Team USA Fencing Coach Dead in Motorcycle Accident on Road Trip After Return from Tokyo Olympics

Buckie Leach coached the U.S. women's foil team at the 1996, 2000, 2004, 2016 and 2020 Olympic Games

Buckie Leach
Photo: Facebook

Buckie Leach, esteemed coach and leader of USA Fencing, has died.

Leach "passed away on Saturday night at the age of 62 following a motorcycle accident on a cross-country road trip after his return from the Tokyo Olympic Games," a statement from USA Fencing confirmed.

The beloved coach, who was also an assistant coach for University of Notre Dame fencing and was inducted into the U.S. Fencing Hall of Fame in 2013, led the U.S. women's foil team at the 1996 Atlanta Games, 2000 Sydney Games and 2004 Athens Games as well as the 2016 Rio and this year's Tokyo Games.

Just three weeks ago, Leach's former Notre Dame student Lee Kiefer became the first U.S. woman to earn Olympic gold in women's foil in her third Games.

Kiefer placed fourth in the women's foil team with squad members Sabrina Massialas, Nicole Ross and Jackie Dubrovich. (Massialas finished 18th, Ross finished 12th and Dubrovich 21st in the individual competition.)

Leach was also the college coach of Irishman Nick Itkin, the Olympian who earned bronze in Tokyo with the men's foil team along with Kiefer's husband and fellow Notre Dame student Gerek Meinhardt.

Itkin, who won back-to-back college titles in 2018 and 2019, finished 12th in his Olympic debut as an individual competitor while Meinhardt finished 17th.

"Our hearts are broken at the loss of U.S. Women's Foil Team coach Buckie Leach just two weeks after leading the squad at his fifth Olympic Games," Team USA Fencing shared on social media Sunday.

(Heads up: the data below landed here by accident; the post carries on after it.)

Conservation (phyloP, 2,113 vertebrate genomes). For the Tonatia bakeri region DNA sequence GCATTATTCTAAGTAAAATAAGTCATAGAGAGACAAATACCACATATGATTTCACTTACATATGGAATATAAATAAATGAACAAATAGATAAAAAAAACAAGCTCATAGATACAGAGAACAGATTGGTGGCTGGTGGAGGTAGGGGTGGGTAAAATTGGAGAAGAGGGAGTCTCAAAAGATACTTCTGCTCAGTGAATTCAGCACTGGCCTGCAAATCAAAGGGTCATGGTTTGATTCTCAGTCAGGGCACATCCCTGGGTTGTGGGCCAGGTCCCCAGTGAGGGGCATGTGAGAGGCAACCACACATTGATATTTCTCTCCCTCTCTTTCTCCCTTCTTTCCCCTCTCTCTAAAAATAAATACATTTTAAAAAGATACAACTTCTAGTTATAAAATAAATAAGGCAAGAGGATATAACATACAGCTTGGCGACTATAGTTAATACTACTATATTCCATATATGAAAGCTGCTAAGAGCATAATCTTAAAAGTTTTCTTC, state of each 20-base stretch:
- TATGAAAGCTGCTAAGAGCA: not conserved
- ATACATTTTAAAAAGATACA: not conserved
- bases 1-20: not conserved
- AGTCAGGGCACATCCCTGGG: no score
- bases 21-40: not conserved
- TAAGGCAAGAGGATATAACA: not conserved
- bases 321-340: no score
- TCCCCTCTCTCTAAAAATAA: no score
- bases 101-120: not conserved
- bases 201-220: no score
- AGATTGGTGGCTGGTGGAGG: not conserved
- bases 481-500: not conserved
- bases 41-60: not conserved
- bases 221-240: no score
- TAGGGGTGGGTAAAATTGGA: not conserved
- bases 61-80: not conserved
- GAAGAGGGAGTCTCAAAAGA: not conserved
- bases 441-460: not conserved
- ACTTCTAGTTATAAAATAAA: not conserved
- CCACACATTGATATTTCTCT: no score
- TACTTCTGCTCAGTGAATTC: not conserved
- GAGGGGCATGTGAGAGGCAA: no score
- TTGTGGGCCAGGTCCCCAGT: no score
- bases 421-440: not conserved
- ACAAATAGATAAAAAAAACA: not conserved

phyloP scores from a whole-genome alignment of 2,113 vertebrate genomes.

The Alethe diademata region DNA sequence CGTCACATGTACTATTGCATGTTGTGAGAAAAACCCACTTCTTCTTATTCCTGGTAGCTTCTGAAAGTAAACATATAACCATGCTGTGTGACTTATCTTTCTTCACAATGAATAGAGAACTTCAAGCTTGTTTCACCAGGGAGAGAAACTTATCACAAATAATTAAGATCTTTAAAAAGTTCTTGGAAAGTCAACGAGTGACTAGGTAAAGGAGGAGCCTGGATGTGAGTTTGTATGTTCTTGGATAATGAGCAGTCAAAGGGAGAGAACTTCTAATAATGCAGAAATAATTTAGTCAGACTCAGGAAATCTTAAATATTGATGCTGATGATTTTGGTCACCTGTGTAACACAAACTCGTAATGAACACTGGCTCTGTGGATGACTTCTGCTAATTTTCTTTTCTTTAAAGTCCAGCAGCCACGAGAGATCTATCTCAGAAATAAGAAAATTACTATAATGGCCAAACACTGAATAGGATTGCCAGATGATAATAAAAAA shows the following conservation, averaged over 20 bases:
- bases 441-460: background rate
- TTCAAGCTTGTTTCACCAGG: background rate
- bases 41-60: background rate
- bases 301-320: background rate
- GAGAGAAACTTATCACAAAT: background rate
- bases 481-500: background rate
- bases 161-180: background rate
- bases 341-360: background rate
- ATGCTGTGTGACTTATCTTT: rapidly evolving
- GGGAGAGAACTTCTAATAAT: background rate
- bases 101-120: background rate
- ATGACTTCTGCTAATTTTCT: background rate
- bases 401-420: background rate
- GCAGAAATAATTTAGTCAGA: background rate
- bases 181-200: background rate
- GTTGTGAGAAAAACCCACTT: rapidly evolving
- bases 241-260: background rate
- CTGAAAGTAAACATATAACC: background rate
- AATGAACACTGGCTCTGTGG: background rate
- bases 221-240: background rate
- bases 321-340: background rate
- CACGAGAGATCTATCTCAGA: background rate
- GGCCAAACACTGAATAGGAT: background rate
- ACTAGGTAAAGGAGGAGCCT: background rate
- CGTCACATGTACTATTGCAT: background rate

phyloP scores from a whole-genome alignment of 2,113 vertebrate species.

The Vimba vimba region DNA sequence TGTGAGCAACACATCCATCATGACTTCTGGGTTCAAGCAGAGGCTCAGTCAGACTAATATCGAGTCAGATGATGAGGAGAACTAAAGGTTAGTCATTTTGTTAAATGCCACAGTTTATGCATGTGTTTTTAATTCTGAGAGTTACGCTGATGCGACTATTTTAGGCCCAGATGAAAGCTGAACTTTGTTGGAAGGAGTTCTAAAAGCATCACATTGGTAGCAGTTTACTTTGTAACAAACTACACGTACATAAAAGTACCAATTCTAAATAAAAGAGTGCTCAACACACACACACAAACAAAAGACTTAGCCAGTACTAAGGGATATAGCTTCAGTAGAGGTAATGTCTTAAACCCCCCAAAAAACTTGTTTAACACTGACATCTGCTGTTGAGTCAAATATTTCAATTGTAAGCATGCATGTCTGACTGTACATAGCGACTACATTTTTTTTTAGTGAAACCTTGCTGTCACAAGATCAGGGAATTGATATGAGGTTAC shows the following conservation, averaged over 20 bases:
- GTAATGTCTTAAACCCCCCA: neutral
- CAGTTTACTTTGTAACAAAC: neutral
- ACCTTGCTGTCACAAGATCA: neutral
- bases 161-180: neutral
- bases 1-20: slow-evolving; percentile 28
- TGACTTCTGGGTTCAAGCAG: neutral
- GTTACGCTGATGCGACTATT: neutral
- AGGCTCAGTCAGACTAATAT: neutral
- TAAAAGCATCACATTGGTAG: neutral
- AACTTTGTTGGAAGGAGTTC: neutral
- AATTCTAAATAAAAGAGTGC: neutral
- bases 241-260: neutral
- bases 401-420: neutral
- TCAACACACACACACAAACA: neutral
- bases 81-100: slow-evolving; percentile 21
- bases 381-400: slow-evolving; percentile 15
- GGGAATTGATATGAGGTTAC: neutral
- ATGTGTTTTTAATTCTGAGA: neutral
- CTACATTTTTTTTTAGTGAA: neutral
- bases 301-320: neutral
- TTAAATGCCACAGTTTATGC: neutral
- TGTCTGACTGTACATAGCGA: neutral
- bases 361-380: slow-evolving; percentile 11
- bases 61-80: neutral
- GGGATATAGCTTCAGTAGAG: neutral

"It was his heart, passion and laughter that made Buckie one of the most beloved coaches in the sport. Our thoughts are with Buckie's family as well as the entire fencing community," the organization said in its tribute.

Buckie Leach

"I am devastated to learn of the tragic passing of my dear friend Buckie Leach, who was taken from us far too soon," said Irish head coach Gia Kvaratskhelia in a statement shared by the university.

"Buckie's legacy at Notre Dame and within American fencing stretch far beyond the athletic accomplishments of the fencers and teams that he coached. Rather, his enduring memory will be of the incredible person that he was – his kindness, his passion, his sense of humor, and the genuine way he brightened the lives of everyone who was fortunate enough to know him," Kvaratskhelia concluded.

"The Notre Dame Fencing Family is heartbroken over the tragic passing of Buckie Leach," the team shared in a statement. "Buckie was our coach for five wonderful seasons. In that short time, he helped us win three NCAA team titles, three ACC team titles, five individual NCAA championships and 20 All-Americans. But more important than all of these was how Buckie gave so richly and deeply of himself as a teacher, a coach, a leader, and a person. Every day he was with us, his kindness, decency, and humanity made us all better."

Leach, a native of Mt. Sinai, New York, is survived by his sister Kathy.

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